This is a busy group of worker bees! Their responsibilities are varied, but include capping the honey cells once the honey is dry enough to

Beekeepers throughout the ages have enjoyed working with bees and harvesting honey, along with collecting wax, pollen, and propolis to
use or sell.

The lure of honey seems to have always been a strong incentive to people of all backgrounds across
many cultures. The ancient Egyptians, Greeks, Chinese, Israelites, and Romans are all known to have
tended bees in locations as diverse as Africa, Europe, and Asia. The ancient Maya also kept a variety
of stingless (albeit less prolific) bees in Central America. But the bees we know and use today in
North America are descendants of Western honey bees, which were developed in Europe and carried
across the ocean by American colonists. Even prior to the 1700s, established beehives were already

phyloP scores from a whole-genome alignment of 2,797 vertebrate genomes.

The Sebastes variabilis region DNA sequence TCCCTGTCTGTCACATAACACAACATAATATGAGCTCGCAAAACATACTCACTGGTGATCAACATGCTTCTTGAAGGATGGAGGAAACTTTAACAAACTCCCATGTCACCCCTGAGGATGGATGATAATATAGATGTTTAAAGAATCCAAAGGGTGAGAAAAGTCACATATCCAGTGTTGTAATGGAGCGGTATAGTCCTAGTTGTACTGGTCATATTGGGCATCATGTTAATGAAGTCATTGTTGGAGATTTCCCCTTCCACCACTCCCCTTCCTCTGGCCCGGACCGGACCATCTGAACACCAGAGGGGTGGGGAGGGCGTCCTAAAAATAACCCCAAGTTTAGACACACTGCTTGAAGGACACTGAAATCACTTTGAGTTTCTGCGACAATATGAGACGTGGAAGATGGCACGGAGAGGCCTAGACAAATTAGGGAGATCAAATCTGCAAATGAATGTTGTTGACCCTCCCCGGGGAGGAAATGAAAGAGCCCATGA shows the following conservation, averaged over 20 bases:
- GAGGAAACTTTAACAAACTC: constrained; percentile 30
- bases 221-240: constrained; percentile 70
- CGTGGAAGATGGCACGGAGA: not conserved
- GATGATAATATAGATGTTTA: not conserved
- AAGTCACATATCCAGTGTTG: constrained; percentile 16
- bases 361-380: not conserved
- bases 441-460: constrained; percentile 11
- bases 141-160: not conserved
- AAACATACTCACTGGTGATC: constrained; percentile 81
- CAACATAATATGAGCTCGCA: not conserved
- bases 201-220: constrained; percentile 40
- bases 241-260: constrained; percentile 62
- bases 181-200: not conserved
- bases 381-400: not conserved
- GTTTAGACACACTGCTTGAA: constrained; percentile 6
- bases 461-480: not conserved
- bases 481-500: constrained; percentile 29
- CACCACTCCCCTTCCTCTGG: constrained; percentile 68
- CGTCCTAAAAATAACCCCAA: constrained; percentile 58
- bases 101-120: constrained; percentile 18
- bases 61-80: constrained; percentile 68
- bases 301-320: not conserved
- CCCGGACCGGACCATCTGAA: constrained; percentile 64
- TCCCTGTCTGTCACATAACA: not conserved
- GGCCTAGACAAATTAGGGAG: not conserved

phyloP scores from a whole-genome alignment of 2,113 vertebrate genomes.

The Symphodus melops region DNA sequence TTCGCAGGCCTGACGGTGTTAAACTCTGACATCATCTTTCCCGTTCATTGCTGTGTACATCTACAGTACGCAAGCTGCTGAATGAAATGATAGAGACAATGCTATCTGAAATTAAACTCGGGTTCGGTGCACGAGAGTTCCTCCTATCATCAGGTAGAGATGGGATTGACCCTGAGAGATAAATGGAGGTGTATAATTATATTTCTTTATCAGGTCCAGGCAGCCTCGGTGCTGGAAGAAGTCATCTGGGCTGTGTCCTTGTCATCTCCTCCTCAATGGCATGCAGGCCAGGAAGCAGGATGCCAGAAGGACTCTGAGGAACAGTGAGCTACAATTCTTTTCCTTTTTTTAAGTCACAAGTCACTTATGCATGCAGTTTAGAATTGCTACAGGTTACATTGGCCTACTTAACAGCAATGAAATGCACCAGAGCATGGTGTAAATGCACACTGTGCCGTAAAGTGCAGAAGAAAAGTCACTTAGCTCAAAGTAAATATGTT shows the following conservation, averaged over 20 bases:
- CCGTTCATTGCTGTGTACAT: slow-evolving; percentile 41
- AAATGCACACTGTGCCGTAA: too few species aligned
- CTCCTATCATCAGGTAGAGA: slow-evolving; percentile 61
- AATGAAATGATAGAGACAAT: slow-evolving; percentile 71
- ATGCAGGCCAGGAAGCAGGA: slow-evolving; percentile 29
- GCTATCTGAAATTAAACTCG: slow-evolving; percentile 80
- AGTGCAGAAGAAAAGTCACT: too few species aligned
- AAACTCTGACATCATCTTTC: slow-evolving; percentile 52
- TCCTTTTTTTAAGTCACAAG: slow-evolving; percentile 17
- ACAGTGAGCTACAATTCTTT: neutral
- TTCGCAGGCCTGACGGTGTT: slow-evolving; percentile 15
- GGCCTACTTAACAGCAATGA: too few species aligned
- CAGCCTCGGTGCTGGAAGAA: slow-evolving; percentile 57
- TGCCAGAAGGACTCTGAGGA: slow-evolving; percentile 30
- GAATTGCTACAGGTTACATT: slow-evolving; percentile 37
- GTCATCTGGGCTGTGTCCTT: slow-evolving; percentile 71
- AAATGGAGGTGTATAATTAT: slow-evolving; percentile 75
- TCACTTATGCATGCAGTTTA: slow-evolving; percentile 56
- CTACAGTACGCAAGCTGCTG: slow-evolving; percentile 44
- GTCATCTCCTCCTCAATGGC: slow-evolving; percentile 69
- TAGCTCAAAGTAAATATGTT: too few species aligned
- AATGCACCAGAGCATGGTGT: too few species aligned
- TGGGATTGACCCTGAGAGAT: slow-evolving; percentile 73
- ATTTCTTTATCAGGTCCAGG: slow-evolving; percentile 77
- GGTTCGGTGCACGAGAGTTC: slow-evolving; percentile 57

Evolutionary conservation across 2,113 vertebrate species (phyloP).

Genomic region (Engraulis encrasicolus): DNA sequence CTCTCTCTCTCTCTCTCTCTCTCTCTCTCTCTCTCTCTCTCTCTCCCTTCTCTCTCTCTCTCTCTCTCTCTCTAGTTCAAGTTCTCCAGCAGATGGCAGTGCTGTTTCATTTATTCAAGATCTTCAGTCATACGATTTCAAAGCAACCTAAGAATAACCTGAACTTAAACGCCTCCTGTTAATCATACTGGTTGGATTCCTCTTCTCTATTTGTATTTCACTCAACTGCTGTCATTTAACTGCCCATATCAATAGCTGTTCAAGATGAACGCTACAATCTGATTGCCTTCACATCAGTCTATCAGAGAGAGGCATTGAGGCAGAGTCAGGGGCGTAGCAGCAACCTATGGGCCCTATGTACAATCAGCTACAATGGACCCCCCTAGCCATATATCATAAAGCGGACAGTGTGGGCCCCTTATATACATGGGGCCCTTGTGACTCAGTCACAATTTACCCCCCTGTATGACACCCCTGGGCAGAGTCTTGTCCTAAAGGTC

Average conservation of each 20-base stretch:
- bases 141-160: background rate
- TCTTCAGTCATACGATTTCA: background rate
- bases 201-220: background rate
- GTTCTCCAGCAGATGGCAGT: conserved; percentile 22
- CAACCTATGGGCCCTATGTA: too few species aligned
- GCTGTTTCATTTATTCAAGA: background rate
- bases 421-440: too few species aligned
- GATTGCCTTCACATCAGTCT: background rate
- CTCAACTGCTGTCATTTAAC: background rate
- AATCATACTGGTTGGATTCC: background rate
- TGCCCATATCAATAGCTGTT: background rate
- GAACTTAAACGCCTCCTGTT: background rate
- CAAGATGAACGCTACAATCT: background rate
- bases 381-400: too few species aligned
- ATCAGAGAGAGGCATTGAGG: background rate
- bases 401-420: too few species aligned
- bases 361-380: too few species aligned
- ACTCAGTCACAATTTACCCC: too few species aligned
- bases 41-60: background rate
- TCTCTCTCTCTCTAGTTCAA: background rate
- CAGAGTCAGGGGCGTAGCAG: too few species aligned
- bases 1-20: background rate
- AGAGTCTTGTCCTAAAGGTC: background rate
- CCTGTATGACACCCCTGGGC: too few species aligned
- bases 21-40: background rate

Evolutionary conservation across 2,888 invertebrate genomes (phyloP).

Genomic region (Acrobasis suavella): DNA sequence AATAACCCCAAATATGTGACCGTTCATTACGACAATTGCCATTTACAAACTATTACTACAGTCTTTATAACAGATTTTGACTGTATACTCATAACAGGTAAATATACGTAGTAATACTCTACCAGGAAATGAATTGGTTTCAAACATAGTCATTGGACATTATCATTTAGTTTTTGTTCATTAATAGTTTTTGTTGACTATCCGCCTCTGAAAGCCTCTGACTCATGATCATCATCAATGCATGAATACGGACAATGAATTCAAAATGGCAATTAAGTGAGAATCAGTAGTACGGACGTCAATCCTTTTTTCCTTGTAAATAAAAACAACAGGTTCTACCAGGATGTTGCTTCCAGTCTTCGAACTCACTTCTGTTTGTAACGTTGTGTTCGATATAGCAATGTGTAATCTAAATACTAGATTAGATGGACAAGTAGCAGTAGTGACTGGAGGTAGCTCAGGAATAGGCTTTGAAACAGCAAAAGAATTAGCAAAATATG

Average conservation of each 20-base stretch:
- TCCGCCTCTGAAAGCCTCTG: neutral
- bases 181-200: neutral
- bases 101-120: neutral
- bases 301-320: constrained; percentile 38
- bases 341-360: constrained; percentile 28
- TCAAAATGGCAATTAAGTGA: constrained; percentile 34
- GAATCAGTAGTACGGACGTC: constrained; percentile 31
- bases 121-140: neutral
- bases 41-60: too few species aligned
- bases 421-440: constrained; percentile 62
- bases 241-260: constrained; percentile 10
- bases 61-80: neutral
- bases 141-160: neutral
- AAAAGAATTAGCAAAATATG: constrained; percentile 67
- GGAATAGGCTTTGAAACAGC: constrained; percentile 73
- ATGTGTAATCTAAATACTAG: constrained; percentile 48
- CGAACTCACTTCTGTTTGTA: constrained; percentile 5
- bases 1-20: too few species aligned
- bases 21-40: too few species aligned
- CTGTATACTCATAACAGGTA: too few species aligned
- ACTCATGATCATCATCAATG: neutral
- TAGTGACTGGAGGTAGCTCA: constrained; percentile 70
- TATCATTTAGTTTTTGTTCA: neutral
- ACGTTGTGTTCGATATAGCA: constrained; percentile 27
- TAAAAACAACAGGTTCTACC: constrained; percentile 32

in place across New York, Connecticut, and Pennsylvania.
One problem that beekeepers faced throughout all these times was that there wasn’t a good way of
harvesting the honey. Harvesting could involve the destruction of all or part of the hive depending on
the type of hive used. Smoking the hives with sulfur was also sometimes used to kill the entire colony
of bees, which would leave the physical hive intact but result in the destruction of all the bees.
All of this changed in the mid-1800s, when L. L. Langstroth of Pennsylvania developed a new
style of beehive, which is still in use today. The Langstroth hive is special because it is made of
individual components that can be easily taken apart and examined without upsetting the bees or
destroying their work. The bees in this kind of hive build their combs and store their honey on a
series of movable frames, which can be easily and nondestructively removed when it’s time to
harvest honey.
Today, beekeeping means different things to different people. For some it’s a business (of both